It’s clear from the great feedback we are receiving that our aim of creating cultural venues within the hospital is really working, allowing children, parents and staff to share music-making together, and within communities of wards, bays and families. Thanks everybody for your feedback, including some fabulous pictures which I will try to post soon 🙂

Assessing impact in a different circumstance

While in the hospital Nick and I were asked by a member of the play team to come and play for a little girl who was distressed and in a state of discomfort. She was suffering from involuntary movements in the limbs and mouth. He legs would kick out and at the same time her jaw would spasm.


When we arrived at her bedside at first there were a few people round the bed. We started playing and there was little discernable effect. The play specialist picked up the girl from her bed and sat down with her on a chair. Her father arranged cushions around the play specialist so that the girl was supported. Her father then left and we played. I was sitting on a small chair in front of the play specialist and the girl and Nick was to the side. We played for about 10 minutes and we sang and the play specialist joined in. Gradually through the singing the girl made eye contact with the play specialist and this continued for the rest of the interaction.


The small area we were in became a bubble of calm. The girl’s gaze was fixed on the play specialist as she lay there in her arms. We continued to support the interaction changing songs, accompaniment and sounds. Her involuntary movements became less. From where I was sitting I could see perfectly the read out on the heart rate monitor that the girl was attached to. From the time that the singing started her heart rate went down by 10 bpm and continued at this lower rate for the whole 20 – 25 minute period we were with her.


A group of doctors came over to examine the girl and as soon as the singing stopped and the eye contact was broken, her heart rate went back up and the involuntary movements returned.


Sometimes it is hard to assess the impact of what we do, other times it is there plainly to see.

Assessing Impact

While working in hospital the other day Nick and I found ourselves robed in plastic aprons playing to a young boy in an isolation room. He was disabled and had limited sight. He looked about 7 and was lying on the bed wearing only a nappy with various tubes coming out of him and rocking from side to side seemingly agitated and in a state of discomfort.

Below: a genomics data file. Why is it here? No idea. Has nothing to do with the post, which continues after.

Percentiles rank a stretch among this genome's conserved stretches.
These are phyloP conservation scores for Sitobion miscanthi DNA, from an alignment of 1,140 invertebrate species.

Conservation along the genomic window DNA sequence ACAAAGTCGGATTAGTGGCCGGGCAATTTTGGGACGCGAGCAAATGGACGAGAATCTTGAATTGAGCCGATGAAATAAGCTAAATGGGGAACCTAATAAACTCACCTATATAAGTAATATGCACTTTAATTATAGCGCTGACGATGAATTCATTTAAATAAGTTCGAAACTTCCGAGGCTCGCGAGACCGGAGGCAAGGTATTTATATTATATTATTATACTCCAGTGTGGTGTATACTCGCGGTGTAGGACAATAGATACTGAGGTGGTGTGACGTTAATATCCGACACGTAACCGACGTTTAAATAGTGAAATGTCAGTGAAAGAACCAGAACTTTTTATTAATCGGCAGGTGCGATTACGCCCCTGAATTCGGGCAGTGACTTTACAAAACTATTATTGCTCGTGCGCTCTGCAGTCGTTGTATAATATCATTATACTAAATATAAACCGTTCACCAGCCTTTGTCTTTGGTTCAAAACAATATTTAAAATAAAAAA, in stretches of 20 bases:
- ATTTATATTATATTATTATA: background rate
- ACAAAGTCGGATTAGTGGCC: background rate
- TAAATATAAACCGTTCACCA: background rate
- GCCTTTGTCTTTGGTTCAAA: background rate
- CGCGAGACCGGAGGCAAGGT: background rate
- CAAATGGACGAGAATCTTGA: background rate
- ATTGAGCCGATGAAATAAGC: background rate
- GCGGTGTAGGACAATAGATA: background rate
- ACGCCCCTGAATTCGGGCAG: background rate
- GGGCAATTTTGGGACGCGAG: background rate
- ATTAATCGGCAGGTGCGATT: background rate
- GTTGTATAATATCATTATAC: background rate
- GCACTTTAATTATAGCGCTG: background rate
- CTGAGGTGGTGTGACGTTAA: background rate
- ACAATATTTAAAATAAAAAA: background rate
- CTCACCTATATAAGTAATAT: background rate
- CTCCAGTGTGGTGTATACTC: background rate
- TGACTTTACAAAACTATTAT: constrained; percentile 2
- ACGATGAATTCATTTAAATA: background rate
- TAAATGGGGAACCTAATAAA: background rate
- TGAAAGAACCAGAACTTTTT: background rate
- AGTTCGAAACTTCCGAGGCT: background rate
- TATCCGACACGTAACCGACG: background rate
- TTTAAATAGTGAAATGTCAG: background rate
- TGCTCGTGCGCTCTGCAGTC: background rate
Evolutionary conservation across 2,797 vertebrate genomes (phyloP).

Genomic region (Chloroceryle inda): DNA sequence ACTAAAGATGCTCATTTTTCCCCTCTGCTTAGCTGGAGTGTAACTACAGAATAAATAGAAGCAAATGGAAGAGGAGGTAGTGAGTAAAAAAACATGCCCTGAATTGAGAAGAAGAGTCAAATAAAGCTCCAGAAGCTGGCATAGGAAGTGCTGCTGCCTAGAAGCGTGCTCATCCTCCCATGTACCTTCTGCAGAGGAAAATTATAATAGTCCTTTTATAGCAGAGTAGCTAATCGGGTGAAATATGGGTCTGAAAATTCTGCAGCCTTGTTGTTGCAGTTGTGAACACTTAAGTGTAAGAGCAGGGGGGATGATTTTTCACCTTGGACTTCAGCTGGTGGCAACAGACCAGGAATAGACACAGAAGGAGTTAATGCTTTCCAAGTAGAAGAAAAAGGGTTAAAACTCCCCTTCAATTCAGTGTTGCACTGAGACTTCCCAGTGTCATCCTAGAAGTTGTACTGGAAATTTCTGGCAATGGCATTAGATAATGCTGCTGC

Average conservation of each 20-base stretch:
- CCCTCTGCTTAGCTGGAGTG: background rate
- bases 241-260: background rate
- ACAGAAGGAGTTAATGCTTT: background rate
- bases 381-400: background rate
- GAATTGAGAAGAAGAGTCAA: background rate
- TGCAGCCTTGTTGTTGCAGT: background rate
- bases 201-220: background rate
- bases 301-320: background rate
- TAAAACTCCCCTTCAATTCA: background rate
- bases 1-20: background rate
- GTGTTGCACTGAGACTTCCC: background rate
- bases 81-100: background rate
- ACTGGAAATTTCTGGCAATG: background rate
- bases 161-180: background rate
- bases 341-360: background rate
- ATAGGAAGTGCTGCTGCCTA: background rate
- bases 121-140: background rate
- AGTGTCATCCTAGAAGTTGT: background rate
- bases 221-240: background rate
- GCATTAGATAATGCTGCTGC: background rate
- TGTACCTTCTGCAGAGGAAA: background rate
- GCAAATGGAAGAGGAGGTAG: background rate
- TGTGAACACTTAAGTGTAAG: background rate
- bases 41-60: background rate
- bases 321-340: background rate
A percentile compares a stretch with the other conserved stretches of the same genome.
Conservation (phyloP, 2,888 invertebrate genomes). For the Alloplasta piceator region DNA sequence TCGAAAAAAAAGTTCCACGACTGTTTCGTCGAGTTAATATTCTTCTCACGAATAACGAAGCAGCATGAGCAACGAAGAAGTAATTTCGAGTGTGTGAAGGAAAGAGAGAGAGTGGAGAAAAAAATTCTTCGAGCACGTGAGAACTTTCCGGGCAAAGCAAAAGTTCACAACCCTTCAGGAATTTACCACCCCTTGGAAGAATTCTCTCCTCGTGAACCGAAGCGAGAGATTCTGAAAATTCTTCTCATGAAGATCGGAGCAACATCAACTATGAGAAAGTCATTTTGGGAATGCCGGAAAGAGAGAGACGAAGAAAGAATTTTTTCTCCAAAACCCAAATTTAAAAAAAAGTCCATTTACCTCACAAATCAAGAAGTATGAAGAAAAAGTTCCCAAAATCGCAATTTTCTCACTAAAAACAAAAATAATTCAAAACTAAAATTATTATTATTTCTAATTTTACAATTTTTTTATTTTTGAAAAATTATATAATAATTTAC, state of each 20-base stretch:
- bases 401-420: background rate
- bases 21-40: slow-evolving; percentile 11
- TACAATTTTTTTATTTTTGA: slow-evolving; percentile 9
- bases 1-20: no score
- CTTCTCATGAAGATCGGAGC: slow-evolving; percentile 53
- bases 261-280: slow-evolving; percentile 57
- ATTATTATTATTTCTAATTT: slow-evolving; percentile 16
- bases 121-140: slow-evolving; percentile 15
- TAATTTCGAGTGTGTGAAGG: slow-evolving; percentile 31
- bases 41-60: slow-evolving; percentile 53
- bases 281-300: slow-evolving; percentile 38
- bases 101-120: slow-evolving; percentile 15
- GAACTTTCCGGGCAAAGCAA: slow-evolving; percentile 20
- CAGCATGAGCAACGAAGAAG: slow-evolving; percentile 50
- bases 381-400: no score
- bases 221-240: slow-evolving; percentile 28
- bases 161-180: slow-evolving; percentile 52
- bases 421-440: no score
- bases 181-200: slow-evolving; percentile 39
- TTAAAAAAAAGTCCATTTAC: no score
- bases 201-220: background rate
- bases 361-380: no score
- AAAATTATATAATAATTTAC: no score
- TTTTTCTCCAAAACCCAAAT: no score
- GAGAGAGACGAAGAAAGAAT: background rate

We stood at the end of the bed and played for him. We started off with something quite upbeat to match his agitated state and then gradually changed what we were playing as he seemed to calm down. The rocking and movement became less and what we were playing seemed to be calming him. As we were playing a doctor came in and carried out a process involving syringes and tubes that were taped onto the boy. This took a few minutes and we continued to play as the process went on and after it had finished.


We continued to soften our playing and the boy became calmer and calmer and eventually fell asleep. As we left there was a feeling of calm in the room and gone was the sense of agitation and discomfort present when we arrived.


I was left wondering to what extent the music had calmed the boy and how much the medical process had resulted in him falling asleep. This ambiguity can leave a strange feeling at first. As musicians we hope that our music has a positive impact on everyone we encounter but when we work with people in hospitals there is so much that we don’t know about the patients circumstances that often we have to content ourselves with not knowing the impact of what we do or even in some cases if there is an impact. This requires the development of a certain resilience based on confidence in what we do and our ability to carry out this work sensitively and appropriately.


In a circumstance like this two words from our training come to mind: Beneficence and non-maleficence. Keeping in mind that what we do must have a benefit or at least must not be harmful to the patient. In the case above I was sure that the music was not causing any discomfort to the boy, I was guessing that he liked it and hoping that it was soothing him. I couldn’t be sure that the music had sent him to sleep but that didn’t matter.

Tuesday 25th Sept at Leicester Children’s Hospital

All three Opus musicians were present in Leicester Hospital for this morning – we had a very positive training session for an hour with staff, who engaged and came up with brilliant ideas and went forth to find many great resources we could all use in our musical play work together.

The latter part of the morning was spent in Ward 11. We played for patients recovering from operations, and then moved through to the day treatment waiting area.

We were then specifically asked by staff to go and play for one young lady who was a teenager, with autistic tendancies, waiting in another area because that area was too busy for her to be comfortable. We entered her room gently playing a positive major tune on fiddle, guitar and bodhran. She seemed to calm and engaged with us easily and quickly. She smiled and began moving gently with the music. I stopped playing the tune and started humming the melody whilst I found her a hand-held drum so she could join in with us. She seemed delighted with this and displyed a broad smile. She used her voice also singing along with us.

We played together for about 3 or 4 minutes and then we all seemed to come to a natural finish. She appeared pleased and calm, and the specialist was ready to see her, so we made our exit.

Later that day, her Mum posted comments to indicate how delighted she and her daughter had been with the music, and how much it had relaxed both of them and set the tone for the rest of their day there.